Lilac crowned parrots (Amazona finschi), also known as Lilac crowned amazons and Finsch’s amazon, are endemic to the Pacific coast of Mexico where they inhabit deciduous and semi-deciduous forests. There are also (probably feral) populations in southern California and in south Florida.
Lilac crowned parrots are relatively small, reaching about 12 inches in body length. Audubon describes them as “Lime green overall, lighter on breast and abdomen. Distinct band of deep red-maroon across the forehead between the eyes. Lilac-blue across the top of the head, over the nape and sides of the neck. Legs and feet are blue-gray. The end of the tail is noticeably longer than similar species, but squared off, not as pointed as similar species. May be confused in mixed flocks, with the similar Red-Crowned Parrot, Amazona viridigenalis.” Males and females have the same plumage.
They eat mainly fresh fruit, vegetables, and some seeds and nuts.
Lilac crowned parrots are cavity nesters and generally find suitable sites in the forest along the Pacific coast between elevations 1000 to 6000 feet. The female normally lays 2-4 eggs which are incubated for 26 days. Chicks generally fledge about 60 days after hatching. Life-span in the wild is about 30 years and they can live up to 60 years in captivity.
These birds are quite social and can occur in flocks of several hundred individuals. The large flock size helps deter predatory falcons and hawks. The parrots are also very noisy and have many vocalizations. In captivity they mimic humans, cats, and many other things. One at the Arizona-Sonora Desert Museum can do a very loud fire engine.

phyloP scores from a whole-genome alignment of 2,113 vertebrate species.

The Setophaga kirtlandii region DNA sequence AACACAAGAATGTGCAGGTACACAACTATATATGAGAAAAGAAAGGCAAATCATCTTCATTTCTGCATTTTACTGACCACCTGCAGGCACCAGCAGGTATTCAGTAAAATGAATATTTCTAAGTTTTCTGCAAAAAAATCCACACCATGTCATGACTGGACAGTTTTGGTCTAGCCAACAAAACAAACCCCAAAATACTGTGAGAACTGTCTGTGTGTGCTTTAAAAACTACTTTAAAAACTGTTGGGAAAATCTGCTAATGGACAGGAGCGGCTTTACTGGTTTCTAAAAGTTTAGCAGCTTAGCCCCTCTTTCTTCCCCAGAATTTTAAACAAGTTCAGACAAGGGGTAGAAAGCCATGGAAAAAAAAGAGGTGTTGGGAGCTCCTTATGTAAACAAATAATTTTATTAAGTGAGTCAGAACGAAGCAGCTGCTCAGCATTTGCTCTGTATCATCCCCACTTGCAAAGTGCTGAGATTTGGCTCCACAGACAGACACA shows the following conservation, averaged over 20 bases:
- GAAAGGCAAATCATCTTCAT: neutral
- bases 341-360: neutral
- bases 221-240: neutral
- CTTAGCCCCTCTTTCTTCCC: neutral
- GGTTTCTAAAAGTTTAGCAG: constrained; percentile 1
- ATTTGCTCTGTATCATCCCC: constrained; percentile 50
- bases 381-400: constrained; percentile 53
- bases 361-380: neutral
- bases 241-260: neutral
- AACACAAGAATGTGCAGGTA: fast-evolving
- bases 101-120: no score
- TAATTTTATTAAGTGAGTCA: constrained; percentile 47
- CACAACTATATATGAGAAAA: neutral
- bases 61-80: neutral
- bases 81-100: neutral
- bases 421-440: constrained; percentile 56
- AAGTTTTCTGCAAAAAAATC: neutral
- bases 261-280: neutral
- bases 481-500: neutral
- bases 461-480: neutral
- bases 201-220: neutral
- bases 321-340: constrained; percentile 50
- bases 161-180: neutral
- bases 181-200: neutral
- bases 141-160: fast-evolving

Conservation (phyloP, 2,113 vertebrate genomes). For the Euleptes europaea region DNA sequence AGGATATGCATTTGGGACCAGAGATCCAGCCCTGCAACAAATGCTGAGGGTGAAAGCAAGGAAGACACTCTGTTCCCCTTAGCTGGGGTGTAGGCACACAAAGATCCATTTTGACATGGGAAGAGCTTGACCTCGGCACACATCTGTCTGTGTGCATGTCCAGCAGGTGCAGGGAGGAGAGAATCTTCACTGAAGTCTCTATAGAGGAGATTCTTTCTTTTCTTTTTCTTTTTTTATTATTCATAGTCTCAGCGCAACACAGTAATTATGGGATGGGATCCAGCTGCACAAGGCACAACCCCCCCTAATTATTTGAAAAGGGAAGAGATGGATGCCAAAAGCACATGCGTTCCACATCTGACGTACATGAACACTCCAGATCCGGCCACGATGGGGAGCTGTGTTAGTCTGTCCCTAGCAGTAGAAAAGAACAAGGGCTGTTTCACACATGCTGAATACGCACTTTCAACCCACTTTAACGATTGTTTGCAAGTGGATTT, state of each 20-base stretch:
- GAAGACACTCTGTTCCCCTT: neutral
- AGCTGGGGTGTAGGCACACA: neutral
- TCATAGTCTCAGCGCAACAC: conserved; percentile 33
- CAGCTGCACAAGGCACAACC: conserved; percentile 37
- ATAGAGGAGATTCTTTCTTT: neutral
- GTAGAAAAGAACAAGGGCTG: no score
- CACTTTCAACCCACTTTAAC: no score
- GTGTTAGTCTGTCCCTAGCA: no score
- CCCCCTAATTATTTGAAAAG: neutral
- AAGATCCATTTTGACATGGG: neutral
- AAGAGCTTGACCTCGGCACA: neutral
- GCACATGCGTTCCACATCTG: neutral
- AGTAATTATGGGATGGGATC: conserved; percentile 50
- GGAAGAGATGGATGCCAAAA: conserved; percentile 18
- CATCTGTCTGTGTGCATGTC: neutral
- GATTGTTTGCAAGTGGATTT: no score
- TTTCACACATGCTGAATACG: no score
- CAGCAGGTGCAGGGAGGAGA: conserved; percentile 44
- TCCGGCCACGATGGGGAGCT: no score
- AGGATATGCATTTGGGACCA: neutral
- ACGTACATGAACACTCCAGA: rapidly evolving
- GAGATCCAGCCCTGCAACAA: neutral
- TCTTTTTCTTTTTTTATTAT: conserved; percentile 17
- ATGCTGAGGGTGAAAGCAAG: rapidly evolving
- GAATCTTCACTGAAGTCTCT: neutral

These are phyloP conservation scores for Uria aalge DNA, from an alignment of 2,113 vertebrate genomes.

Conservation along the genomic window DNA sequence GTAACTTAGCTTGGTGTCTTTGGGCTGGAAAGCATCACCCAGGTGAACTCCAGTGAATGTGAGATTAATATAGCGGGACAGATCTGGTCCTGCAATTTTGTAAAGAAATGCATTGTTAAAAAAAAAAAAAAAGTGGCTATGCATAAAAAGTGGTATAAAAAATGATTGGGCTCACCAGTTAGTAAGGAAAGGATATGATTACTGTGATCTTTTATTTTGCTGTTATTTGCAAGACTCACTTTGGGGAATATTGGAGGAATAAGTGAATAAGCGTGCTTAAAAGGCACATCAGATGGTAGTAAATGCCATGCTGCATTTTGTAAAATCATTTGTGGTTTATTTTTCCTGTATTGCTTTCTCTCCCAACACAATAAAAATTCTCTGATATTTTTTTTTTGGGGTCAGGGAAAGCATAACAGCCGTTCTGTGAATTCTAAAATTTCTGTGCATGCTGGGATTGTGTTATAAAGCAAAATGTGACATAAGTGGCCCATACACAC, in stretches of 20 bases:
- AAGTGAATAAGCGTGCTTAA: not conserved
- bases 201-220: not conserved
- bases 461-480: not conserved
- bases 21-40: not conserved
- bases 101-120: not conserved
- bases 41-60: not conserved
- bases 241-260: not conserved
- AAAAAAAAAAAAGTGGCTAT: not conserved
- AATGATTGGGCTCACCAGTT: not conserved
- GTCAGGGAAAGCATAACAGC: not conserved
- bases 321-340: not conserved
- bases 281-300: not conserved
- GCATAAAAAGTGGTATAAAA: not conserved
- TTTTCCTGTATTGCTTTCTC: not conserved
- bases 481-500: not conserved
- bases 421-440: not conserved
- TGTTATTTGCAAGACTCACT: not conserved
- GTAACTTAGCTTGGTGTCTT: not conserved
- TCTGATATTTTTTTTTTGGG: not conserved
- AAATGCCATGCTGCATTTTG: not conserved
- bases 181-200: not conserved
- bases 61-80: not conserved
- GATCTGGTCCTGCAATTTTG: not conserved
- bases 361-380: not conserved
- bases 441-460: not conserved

See video of a captive parrot vocalizing.
According to some veterinarians:
“The lilac-crowned Amazon is a sweet and compelling character, often fearless to a fault, like many of the Amazons, but is full of personality and is a loyal companion when socialized properly.” But, “At sexual maturity, this species can get cranky and nippy, even unpredictable and sometimes vicious or protective of its territory, just like many of the other Amazons. This is typical behavior and shouldn’t last long, though it can be insulting and daunting for sensitive owners. For this reason, the Lilac-crowned is a good choice for the seasoned bird-keeper rather than the novice.”
The photo above the title is of “LC” a female parrot at the Arizona-Sonora Desert Museum. She is quite social with visitors and flirts with human males. She adopted a coquettish pose for me.
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